"This is probably the worst we've ever seen. Somebody worked really hard to make sure this tree died," said Stan Oka, Urban Forestry Division administrator.
The trees are tripped to the bone.
After more than 40 years of shading and beautifying Kipapa Park, crews had no choice but to cut down a massive monkey pod tree, after city workers said vandals snuffed the life out of it.
"It looks like an ax or a cutting tool was used to remove the bark and the cambium which supports life to the tree," said Austin Braaten, an arborist with the Urban Forestry Division.
"What it does is severe the connection from the top of the tree to the bottom of the tree and it slowly starves," said Oka.
Vandals have already destroyed ten trees in six months, with many of those trees shading city parks for decades.
"I think it's terrible. They've got to find something better to do than pick on than trees," said Mililani resident Gimmy Sarmiento.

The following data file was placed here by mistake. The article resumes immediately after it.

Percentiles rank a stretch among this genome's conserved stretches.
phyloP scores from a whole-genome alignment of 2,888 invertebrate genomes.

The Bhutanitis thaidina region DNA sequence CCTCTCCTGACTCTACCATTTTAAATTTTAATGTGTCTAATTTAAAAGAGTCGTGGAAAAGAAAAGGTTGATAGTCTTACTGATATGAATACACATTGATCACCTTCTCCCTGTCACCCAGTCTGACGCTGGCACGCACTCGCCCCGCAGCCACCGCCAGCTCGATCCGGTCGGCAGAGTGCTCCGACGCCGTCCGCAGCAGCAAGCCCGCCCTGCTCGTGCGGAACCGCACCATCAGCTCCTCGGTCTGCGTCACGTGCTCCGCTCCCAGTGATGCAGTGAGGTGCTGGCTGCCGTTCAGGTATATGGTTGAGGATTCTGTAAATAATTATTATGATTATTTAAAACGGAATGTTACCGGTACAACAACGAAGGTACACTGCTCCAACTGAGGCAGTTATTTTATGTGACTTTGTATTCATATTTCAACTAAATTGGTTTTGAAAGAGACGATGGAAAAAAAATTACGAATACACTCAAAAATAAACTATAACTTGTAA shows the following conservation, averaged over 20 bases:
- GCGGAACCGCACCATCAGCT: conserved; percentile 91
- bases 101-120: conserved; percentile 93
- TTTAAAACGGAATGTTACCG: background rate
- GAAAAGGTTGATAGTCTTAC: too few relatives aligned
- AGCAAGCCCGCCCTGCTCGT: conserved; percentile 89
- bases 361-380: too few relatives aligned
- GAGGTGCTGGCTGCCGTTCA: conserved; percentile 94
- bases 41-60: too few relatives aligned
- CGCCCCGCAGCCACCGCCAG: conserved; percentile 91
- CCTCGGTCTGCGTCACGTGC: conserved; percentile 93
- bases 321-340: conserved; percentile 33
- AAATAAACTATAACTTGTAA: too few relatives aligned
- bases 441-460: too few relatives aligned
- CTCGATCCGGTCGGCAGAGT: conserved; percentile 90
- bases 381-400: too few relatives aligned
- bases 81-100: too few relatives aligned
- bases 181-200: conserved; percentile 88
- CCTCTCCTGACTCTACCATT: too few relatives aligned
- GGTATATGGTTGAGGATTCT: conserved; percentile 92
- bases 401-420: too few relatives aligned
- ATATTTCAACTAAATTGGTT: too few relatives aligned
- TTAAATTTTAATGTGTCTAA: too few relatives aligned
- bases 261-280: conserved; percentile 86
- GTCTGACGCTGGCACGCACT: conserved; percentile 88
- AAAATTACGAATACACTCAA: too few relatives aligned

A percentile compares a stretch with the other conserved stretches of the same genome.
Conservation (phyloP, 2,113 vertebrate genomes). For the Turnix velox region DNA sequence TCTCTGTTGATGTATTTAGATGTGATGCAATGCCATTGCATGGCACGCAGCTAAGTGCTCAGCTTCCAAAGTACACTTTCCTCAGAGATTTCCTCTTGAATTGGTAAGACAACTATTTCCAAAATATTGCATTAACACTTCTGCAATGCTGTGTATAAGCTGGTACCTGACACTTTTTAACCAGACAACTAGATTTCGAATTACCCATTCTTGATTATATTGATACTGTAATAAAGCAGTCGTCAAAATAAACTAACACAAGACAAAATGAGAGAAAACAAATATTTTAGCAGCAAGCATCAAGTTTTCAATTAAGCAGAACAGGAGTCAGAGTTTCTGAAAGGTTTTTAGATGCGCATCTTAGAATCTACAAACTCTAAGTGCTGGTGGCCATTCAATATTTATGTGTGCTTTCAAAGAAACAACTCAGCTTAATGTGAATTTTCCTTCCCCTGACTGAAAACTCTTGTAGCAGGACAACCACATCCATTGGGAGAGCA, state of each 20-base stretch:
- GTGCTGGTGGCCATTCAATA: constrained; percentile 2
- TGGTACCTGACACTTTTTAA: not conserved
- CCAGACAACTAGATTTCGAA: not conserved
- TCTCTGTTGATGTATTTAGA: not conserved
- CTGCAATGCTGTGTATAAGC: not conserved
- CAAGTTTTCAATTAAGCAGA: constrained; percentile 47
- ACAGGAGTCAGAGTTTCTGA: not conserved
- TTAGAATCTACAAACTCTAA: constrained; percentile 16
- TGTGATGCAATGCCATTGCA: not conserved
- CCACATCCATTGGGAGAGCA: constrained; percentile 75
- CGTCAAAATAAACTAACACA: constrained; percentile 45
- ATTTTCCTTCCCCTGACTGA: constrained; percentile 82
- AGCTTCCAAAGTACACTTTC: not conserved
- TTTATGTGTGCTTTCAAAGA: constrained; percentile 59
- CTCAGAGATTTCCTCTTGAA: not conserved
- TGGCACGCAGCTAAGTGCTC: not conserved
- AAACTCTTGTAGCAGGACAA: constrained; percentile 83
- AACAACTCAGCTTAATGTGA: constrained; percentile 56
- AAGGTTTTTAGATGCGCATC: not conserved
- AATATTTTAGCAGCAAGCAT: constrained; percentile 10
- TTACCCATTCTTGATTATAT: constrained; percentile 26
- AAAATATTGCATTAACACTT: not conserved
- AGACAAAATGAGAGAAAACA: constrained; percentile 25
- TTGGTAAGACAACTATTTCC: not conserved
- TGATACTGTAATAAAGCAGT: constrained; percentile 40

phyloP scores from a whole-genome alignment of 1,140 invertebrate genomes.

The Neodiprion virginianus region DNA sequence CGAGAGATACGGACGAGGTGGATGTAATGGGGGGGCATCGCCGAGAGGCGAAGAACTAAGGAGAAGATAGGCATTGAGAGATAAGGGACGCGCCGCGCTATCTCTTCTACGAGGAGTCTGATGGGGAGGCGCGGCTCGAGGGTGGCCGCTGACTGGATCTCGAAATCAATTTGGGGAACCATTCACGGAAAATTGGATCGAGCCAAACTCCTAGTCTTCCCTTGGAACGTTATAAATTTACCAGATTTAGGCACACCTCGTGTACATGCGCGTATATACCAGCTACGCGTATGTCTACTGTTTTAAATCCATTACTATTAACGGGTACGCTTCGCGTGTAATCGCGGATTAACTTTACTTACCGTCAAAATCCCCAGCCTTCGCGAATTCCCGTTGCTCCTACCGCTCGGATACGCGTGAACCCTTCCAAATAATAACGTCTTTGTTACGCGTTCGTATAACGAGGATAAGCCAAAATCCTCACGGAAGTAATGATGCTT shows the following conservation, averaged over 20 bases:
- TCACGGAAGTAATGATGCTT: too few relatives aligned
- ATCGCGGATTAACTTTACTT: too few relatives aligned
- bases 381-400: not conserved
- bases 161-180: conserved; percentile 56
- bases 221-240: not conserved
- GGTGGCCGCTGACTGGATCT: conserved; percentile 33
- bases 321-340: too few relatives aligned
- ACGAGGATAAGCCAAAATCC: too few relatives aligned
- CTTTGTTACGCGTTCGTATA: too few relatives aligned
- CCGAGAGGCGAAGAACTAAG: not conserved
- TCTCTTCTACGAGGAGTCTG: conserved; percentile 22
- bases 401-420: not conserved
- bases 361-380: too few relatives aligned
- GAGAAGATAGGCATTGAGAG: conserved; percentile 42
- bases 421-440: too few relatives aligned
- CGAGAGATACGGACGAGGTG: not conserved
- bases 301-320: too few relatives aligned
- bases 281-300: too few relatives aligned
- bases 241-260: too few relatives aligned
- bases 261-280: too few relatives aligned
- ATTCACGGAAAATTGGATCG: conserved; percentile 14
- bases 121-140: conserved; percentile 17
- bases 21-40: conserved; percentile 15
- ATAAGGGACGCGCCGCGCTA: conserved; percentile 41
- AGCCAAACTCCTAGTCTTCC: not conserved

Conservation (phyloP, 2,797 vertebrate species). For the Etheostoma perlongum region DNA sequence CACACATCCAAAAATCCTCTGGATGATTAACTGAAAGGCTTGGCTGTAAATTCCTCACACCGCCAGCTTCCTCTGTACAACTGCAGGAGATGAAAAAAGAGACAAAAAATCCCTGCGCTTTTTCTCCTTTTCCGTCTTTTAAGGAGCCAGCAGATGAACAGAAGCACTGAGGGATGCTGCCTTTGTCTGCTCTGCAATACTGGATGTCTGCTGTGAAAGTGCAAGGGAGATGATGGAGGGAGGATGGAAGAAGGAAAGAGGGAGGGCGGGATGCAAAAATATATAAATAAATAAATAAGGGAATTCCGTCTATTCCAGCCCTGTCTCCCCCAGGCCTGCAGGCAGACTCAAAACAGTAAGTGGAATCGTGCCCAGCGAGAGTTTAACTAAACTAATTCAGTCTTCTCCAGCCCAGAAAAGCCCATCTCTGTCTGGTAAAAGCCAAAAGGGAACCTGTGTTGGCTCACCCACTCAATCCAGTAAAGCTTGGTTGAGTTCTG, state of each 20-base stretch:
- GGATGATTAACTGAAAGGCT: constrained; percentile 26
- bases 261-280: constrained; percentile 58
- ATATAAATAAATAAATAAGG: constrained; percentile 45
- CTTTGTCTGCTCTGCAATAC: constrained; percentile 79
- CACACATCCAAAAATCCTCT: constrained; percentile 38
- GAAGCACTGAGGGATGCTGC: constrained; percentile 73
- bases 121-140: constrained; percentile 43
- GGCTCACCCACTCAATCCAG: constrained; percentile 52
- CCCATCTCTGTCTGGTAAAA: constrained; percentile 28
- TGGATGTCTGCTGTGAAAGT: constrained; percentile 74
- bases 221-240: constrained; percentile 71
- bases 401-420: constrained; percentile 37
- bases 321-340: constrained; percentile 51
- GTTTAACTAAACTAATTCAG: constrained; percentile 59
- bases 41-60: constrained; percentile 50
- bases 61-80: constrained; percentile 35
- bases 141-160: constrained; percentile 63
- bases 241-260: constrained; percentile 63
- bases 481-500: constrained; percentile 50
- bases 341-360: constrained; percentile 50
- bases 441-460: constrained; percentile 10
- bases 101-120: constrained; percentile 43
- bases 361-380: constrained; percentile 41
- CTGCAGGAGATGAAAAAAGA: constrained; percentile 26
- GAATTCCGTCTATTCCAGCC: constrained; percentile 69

He said he's worried such vandalism will hurt what his young son Maya, and one day, what his family, can enjoy.
"We run in the grass, but on a hot sunny day, we like to go under the trees and cool down," he said.
"You want to fix the tree?" KITV4 reporter Lara Yamada asked Maya.
"Yes. I want to fix it," he replied.
"That's $19,000 involved here. This is a crime. A pretty big crime," said Honolulu Mayor Kirk Caldwell.
Caldwell and city council members said it not only hurts trees, it hurts taxpayers, and the city's bottom line.
"It hurts not just the tree, but the community and our budgets. To have to take money away to fix this problem, when we would otherwise fund good programs," said city council member Joey Manahan.
"This is a park tree. This is everyone's tree. It's not for one person to come out here and kill it, because it's affecting everyone," said Braaten.
Caldwell said the vandalism is not only a crime, but because of the value of the trees, it could be a felony.
Because of that, the city is asking people who may know anything about whose vandalizing city trees to call 911.